Nima: So the implications here I think have, are stark when they have to do with forever war, perma-empire and forever war, that the enemies in the American mythology and the media discourse that we have now have to always be the same, right? That there’s a status quo that has to be maintained, which kind of then speaks to why Munich and appeasement is so compelling because everything winds up being existential. If you, you know, if you do any sort of tamping down of whatever tensions, then all of a sudden America might not be a warrior anymore. So it kind of has this like existential gambit because you’re taking what is like one of the worst things in history to have ever happened and just amplifying that to literally every single thing you could think of just so that nothing changes.
Jim Naureckas: I really believe that Hitler is still wreaking havoc on the world because his example of an aggressive major world power that was actually bent on taking over the world is still used to justify virtually every aggressive act that happens. That you need to be invading Iraq or Panama or wherever because Hitler. And without that example, I think it’d be much harder to justify the violation of international law that is involved in fighting all these little Hitlers.
Nima: (Chuckles) Right, like because everyone is a, everyone winds up being Hitler. We were saying earlier, Netanyahu is constantly evoking the Holocaust, is constantly invoking 1933 and then ‘38 and then ‘44, you know, as these benchmarks of arising Iran, enemy number one of both the US and Israel. And so the specter of annihilation, the specter of genocide, of Holocaust is always thrown out to then justify anything else. But I think you know, Jim, as someone who’s been following this for so long, how do you also see this intersect with the idea domestically here in the US projecting strong leadership? Because with appeasement and Munich, there’s the Neville Chamberlain accusation as opposed to say the Winston-Churchill-noble-leader that so many politicians will aspire to be and even say they are influenced by.
Jim Naureckas: There is a real thread running through commentary on the presidency where presidents are seen as really becoming president when they spill the blood of foreigners. That is the mark of a commander in chief, which is seen as kind of the highest form of president, the president in their most characteristic persona is when they’re commanding the US military and using it to kill people. And you see these articles that come out after our president has done this, applauding them and giving them a big hug, like ‘you’re on the team for real now.’ You know, the electoral college is one thing-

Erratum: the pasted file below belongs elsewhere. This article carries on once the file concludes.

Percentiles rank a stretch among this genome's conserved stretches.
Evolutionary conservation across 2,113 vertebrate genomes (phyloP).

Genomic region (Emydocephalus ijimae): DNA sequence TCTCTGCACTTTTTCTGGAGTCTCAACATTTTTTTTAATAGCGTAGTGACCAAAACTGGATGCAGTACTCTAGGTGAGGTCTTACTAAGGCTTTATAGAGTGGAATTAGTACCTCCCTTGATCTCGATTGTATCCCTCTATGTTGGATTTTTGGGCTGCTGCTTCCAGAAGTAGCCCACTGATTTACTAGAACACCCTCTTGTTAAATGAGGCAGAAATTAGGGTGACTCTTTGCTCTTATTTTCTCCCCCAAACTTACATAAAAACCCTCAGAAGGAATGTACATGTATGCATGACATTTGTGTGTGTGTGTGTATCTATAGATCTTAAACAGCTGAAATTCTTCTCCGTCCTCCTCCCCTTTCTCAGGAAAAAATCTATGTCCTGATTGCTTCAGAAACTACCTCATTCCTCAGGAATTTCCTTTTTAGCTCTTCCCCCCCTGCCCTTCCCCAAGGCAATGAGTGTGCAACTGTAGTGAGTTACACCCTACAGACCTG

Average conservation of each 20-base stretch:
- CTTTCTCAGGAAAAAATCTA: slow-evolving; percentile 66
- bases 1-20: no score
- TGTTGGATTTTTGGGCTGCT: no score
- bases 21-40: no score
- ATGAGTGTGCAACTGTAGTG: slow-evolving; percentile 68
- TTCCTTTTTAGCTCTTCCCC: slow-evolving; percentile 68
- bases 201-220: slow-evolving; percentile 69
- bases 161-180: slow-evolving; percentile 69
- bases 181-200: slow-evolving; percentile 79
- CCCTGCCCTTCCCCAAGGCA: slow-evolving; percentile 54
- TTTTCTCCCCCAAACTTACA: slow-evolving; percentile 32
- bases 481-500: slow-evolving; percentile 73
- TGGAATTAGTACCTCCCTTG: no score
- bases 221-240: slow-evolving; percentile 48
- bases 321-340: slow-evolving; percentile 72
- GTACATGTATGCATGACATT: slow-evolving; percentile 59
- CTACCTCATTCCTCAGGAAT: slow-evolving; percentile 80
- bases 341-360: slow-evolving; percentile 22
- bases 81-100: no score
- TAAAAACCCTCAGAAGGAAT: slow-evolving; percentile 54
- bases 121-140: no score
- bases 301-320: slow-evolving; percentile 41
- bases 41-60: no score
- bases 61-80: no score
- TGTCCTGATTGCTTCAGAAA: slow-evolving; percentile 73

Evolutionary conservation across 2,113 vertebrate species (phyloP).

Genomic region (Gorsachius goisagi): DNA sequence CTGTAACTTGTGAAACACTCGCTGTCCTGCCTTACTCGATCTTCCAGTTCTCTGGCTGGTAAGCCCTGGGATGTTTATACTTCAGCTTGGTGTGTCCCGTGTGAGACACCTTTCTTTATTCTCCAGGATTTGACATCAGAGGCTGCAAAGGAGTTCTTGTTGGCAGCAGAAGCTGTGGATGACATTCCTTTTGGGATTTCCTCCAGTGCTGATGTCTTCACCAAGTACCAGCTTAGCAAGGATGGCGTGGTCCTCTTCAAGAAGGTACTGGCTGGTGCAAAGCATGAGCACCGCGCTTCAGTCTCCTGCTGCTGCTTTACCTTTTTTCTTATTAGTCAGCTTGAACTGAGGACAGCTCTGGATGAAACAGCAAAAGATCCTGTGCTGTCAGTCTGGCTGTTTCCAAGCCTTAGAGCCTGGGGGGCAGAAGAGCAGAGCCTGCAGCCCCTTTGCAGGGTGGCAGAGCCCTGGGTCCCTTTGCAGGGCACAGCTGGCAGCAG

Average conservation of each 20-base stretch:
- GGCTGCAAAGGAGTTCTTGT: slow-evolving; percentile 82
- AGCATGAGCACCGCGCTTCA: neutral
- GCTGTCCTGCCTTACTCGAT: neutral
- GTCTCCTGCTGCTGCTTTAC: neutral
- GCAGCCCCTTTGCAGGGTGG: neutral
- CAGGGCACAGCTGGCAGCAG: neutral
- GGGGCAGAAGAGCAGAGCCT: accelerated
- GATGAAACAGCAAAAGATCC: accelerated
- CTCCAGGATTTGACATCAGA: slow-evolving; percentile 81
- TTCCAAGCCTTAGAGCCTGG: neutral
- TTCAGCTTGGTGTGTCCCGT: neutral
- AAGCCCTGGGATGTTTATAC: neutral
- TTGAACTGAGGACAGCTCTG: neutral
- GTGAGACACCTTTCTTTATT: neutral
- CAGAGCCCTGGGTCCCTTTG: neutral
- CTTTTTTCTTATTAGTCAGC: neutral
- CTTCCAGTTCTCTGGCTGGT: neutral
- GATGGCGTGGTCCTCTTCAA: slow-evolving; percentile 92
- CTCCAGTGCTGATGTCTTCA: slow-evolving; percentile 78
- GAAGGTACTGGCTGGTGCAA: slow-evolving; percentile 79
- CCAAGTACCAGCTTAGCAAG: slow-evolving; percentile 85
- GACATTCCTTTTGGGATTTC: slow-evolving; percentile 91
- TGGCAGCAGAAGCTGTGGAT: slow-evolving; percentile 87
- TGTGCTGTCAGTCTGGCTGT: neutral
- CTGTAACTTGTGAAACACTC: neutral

Nima: Right. But now that Trump has actually bombed Syria, now he’s our president.
Adam: Well, it shows decisiveness and leadership and all these kinds of morally neutral things that we act are good but leadership in terms of what? Like I showed leadership, sticking my finger in a light socket, I was decisive about it. Like, okay, well was it good?
Jim Naureckas: I saw a, a New York Times article that was talking about his failure to bomb Iran. He was about to bomb Iran and then he decided not to. And The New York Times said this would have been the third time that Trump attacked targets in the Middle East and the Trump administration has bombed the Middle East literally thousands of times and has killed thousands of civilians in doing it.
Nima: But none of them counted. Only the big ones. Right?
Jim Naureckas: It’s like, this was written by like four different New York Times writers. None of them seem to remember that there is a war that’s still not over yet going on in Iraq and Syria.
Adam: Right. That were merciless. Yeah. And this is, you know, even in the writing of this episode, two days before we recorded this episode, Israeli Prime Minister Netanyahu condemned the European Union for not getting rid of the Iran deal with Iran and said, quote, “It reminds me of the European appeasement of the 1930s.” Like it’s just this thing that looms over us at all times. I mean, literally two days before we recorded this episode, we’ve already written the episode, we’ve already talked about it for a week or two.
Jim Naureckas: There it is!
Nima: Yep, there it is again.
Adam: We’re going back to Europe in the 1930s and it’s like, you know, and then of course there’s the actual history of what it meant to appease Hitler at that time. Obviously roughly a dozen countries had some form of nonaggression pact with Hitler because they, most of them needed to build up their military, as the British did. There’s some debate about whether or not that was the right thing to do. But even that assumes that, like, had the US not appeased or the British not appeased Hitler and Munich, that we would have sort of the next day invaded Berlin and had won and kicked his ass. Like there’s no sense of strategic concession. It’s all very sort of zero sum.
Jim Naureckas: Absolutely. None of these countries are Hitler. That’s really important to remember that the analogy that is being made to this genocidal dictator bent on taking over the world is absurd to think that Saddam Hussein was Hitler or that Iran is Nazi Germany or, you know, there’s no comparison between what the European powers could have or should have done in the 1930s with Nazi Germany and the best thing to do about Iran.